Augmented Betamethasone Dipropionate Alcohol interaction, (generic name) is also sold under the brand name Diprolene and Deprolene AF. These drugs belong to the family of drugs known as Corticosteroids, Topical.
This drug is prescribed for inflammation, itching or other local dermatologic (skin) problems and may be used to treat psoriasis, severe diaper rash and other conditions.
Moderate alcohol consumption is advised while taking this drug.
At this time the medical community defines moderate consumption of alcohol as no more than two drinks per day and no more than 14 drinks per week. Anything more than that is considered an unhealthy dependency on alcohol that may have adverse social, family and health consequences.
If a person drinks only once or twice a week but drinks on the same days each week and more than two drinks this is considered as an alcohol dependency.
If a person binge drinks at any time during the week this is also considered as alcoholism.
Some consider alcoholism as a disease while others consider it an addiction which is the result of personal choice and character fault. This school of thought blames the alcoholism on life style choices.
Personally I consider alcoholism a genetic tendency as I have seen families of alcoholics even when they live far apart. These unfortunate people are probably dependent on alcohol from the first drink.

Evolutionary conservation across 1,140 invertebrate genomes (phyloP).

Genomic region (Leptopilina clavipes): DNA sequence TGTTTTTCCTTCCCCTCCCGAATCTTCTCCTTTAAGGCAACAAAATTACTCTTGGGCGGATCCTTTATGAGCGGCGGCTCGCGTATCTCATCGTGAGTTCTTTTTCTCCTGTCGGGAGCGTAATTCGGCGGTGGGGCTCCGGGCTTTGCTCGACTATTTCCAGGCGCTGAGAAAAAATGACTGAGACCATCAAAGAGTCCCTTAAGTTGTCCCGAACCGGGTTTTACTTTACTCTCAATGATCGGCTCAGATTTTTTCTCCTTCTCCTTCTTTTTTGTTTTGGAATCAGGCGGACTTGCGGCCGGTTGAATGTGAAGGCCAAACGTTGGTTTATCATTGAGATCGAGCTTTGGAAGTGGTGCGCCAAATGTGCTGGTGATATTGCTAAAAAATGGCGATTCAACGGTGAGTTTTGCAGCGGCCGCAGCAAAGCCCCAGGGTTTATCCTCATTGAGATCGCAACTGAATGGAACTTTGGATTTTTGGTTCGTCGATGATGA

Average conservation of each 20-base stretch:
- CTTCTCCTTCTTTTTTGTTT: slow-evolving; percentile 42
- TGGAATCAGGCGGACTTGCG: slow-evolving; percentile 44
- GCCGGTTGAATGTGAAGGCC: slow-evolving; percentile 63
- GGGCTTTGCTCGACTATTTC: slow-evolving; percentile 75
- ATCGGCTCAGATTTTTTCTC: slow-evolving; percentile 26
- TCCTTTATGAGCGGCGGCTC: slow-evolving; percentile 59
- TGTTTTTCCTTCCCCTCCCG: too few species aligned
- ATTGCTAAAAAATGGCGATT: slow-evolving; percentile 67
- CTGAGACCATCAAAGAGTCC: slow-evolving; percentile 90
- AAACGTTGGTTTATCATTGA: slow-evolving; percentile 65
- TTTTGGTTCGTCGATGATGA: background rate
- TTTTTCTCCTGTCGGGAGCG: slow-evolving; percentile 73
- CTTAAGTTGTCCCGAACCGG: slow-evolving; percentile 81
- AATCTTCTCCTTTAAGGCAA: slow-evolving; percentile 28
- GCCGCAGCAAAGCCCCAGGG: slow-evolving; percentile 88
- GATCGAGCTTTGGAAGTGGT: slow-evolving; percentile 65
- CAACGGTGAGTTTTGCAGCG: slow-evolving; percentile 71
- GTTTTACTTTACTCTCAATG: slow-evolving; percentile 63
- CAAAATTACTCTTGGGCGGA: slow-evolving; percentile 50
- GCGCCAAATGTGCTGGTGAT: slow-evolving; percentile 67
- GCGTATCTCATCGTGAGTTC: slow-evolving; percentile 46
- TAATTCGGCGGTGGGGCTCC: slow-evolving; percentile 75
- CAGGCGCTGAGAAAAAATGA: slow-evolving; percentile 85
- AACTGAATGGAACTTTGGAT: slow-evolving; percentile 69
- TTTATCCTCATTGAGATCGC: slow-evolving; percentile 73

When alcohol interacts with prescription over the counter drugs it usually results in negative health effects most especially liver damage as the main organ affected.
Before starting advise your physician of any allergies, if you have untreated or uncontrolled epilepsy, a bone marrow disorder, paralytic ileus, intestinal blockage, clozapine infection or immune suppression medication, heart disease, heart rhythm disorder, high blood pressure, history of heart attack or stroke, epilepsy, seizure, lung disease, liver disease, kidney disease, diabetes, bone marrow disorder, blood cell disorder, enlarged prostate, urinary problems, glaucoma or a history of smoking.
Do not use if allergic to this drug.
Do not use if pregnant or planning to become pregnant.
Do not use as a treatment for a viral disease of the skin such as herpes, a fungal infection of the skin such as athlete’s foot or tuberculosis of the skin. Do not use the rectal application if you have any serious bowel condition.
Do not use around the eyes for a prolonged period as it may cause cataracts or glaucoma.
Most Common Side Effects
Burning, itching, irritation, acne, dry and cracking skin, skin tightening, secondary infection and skin discoloration. These effects are more likely when the treated area is covered y a bandage.
This site serves as an information source only and does not dispense medical advice or any other kind of advice. If you are seeking medical advice you are advised to consult your own physician.
Return from Augmented Betamethasone Dipropionate Alcohol to Home Page
Return from Augmented Betamethasone Dipropionate Alcohol to Drugs and Alcohol
Hard copy and E book for sale. What's Killing You and What You Can Do About It. Click here.
Hard copy and E book for sale. Introduction to Building Mechanical Systems. Click here.